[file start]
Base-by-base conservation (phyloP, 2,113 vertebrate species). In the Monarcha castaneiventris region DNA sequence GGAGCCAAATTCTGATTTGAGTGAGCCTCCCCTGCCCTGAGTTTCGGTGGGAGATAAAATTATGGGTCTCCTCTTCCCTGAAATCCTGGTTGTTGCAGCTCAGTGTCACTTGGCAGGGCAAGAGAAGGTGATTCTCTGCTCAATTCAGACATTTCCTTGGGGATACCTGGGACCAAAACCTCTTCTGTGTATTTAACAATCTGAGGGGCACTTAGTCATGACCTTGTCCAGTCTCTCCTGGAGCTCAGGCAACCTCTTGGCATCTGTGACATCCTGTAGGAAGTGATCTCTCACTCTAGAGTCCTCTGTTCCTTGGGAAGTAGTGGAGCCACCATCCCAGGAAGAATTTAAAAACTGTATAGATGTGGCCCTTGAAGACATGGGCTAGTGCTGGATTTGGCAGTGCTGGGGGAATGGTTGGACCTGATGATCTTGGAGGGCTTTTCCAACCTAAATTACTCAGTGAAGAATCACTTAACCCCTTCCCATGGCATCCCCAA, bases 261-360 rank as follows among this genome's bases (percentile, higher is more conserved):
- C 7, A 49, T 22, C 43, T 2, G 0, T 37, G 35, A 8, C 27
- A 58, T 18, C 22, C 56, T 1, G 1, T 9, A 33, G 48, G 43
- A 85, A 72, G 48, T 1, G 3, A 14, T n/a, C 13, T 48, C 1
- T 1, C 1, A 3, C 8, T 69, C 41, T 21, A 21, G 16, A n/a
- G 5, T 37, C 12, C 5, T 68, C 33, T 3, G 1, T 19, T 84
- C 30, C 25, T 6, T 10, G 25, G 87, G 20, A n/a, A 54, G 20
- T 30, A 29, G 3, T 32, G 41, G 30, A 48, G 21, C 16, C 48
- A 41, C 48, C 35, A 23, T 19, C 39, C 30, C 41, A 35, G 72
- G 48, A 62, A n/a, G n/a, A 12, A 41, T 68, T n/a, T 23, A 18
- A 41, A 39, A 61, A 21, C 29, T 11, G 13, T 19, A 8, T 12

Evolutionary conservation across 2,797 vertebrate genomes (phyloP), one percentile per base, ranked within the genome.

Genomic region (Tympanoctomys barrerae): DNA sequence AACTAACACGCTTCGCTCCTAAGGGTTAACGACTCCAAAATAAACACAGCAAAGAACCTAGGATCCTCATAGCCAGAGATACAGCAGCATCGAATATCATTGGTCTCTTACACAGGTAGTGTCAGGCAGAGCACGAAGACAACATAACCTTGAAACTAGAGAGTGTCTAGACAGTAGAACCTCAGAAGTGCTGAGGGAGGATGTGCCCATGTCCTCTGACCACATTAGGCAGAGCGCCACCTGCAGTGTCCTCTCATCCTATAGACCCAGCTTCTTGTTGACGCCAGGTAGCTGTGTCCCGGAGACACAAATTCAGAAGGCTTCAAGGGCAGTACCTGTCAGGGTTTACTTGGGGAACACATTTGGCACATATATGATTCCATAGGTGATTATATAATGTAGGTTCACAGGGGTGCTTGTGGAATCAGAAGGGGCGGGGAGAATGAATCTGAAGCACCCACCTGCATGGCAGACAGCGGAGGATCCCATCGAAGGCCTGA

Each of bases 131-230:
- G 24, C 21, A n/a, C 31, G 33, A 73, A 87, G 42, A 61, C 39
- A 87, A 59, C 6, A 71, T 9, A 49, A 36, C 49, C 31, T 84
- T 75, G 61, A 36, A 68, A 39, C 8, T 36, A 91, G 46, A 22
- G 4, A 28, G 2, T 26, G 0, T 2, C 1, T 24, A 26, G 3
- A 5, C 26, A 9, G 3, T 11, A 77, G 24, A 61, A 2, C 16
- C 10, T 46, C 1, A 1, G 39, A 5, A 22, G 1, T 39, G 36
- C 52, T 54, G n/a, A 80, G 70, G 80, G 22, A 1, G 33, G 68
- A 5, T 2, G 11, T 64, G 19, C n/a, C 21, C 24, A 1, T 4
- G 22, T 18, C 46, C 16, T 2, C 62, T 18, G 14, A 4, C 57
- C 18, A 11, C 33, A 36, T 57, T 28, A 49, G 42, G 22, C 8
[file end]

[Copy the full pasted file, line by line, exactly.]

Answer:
Base-by-base conservation (phyloP, 2,113 vertebrate species). In the Monarcha castaneiventris region DNA sequence GGAGCCAAATTCTGATTTGAGTGAGCCTCCCCTGCCCTGAGTTTCGGTGGGAGATAAAATTATGGGTCTCCTCTTCCCTGAAATCCTGGTTGTTGCAGCTCAGTGTCACTTGGCAGGGCAAGAGAAGGTGATTCTCTGCTCAATTCAGACATTTCCTTGGGGATACCTGGGACCAAAACCTCTTCTGTGTATTTAACAATCTGAGGGGCACTTAGTCATGACCTTGTCCAGTCTCTCCTGGAGCTCAGGCAACCTCTTGGCATCTGTGACATCCTGTAGGAAGTGATCTCTCACTCTAGAGTCCTCTGTTCCTTGGGAAGTAGTGGAGCCACCATCCCAGGAAGAATTTAAAAACTGTATAGATGTGGCCCTTGAAGACATGGGCTAGTGCTGGATTTGGCAGTGCTGGGGGAATGGTTGGACCTGATGATCTTGGAGGGCTTTTCCAACCTAAATTACTCAGTGAAGAATCACTTAACCCCTTCCCATGGCATCCCCAA, bases 261-360 rank as follows among this genome's bases (percentile, higher is more conserved):
- C 7, A 49, T 22, C 43, T 2, G 0, T 37, G 35, A 8, C 27
- A 58, T 18, C 22, C 56, T 1, G 1, T 9, A 33, G 48, G 43
- A 85, A 72, G 48, T 1, G 3, A 14, T n/a, C 13, T 48, C 1
- T 1, C 1, A 3, C 8, T 69, C 41, T 21, A 21, G 16, A n/a
- G 5, T 37, C 12, C 5, T 68, C 33, T 3, G 1, T 19, T 84
- C 30, C 25, T 6, T 10, G 25, G 87, G 20, A n/a, A 54, G 20
- T 30, A 29, G 3, T 32, G 41, G 30, A 48, G 21, C 16, C 48
- A 41, C 48, C 35, A 23, T 19, C 39, C 30, C 41, A 35, G 72
- G 48, A 62, A n/a, G n/a, A 12, A 41, T 68, T n/a, T 23, A 18
- A 41, A 39, A 61, A 21, C 29, T 11, G 13, T 19, A 8, T 12

Evolutionary conservation across 2,797 vertebrate genomes (phyloP), one percentile per base, ranked within the genome.

Genomic region (Tympanoctomys barrerae): DNA sequence AACTAACACGCTTCGCTCCTAAGGGTTAACGACTCCAAAATAAACACAGCAAAGAACCTAGGATCCTCATAGCCAGAGATACAGCAGCATCGAATATCATTGGTCTCTTACACAGGTAGTGTCAGGCAGAGCACGAAGACAACATAACCTTGAAACTAGAGAGTGTCTAGACAGTAGAACCTCAGAAGTGCTGAGGGAGGATGTGCCCATGTCCTCTGACCACATTAGGCAGAGCGCCACCTGCAGTGTCCTCTCATCCTATAGACCCAGCTTCTTGTTGACGCCAGGTAGCTGTGTCCCGGAGACACAAATTCAGAAGGCTTCAAGGGCAGTACCTGTCAGGGTTTACTTGGGGAACACATTTGGCACATATATGATTCCATAGGTGATTATATAATGTAGGTTCACAGGGGTGCTTGTGGAATCAGAAGGGGCGGGGAGAATGAATCTGAAGCACCCACCTGCATGGCAGACAGCGGAGGATCCCATCGAAGGCCTGA

Each of bases 131-230:
- G 24, C 21, A n/a, C 31, G 33, A 73, A 87, G 42, A 61, C 39
- A 87, A 59, C 6, A 71, T 9, A 49, A 36, C 49, C 31, T 84
- T 75, G 61, A 36, A 68, A 39, C 8, T 36, A 91, G 46, A 22
- G 4, A 28, G 2, T 26, G 0, T 2, C 1, T 24, A 26, G 3
- A 5, C 26, A 9, G 3, T 11, A 77, G 24, A 61, A 2, C 16
- C 10, T 46, C 1, A 1, G 39, A 5, A 22, G 1, T 39, G 36
- C 52, T 54, G n/a, A 80, G 70, G 80, G 22, A 1, G 33, G 68
- A 5, T 2, G 11, T 64, G 19, C n/a, C 21, C 24, A 1, T 4
- G 22, T 18, C 46, C 16, T 2, C 62, T 18, G 14, A 4, C 57
- C 18, A 11, C 33, A 36, T 57, T 28, A 49, G 42, G 22, C 8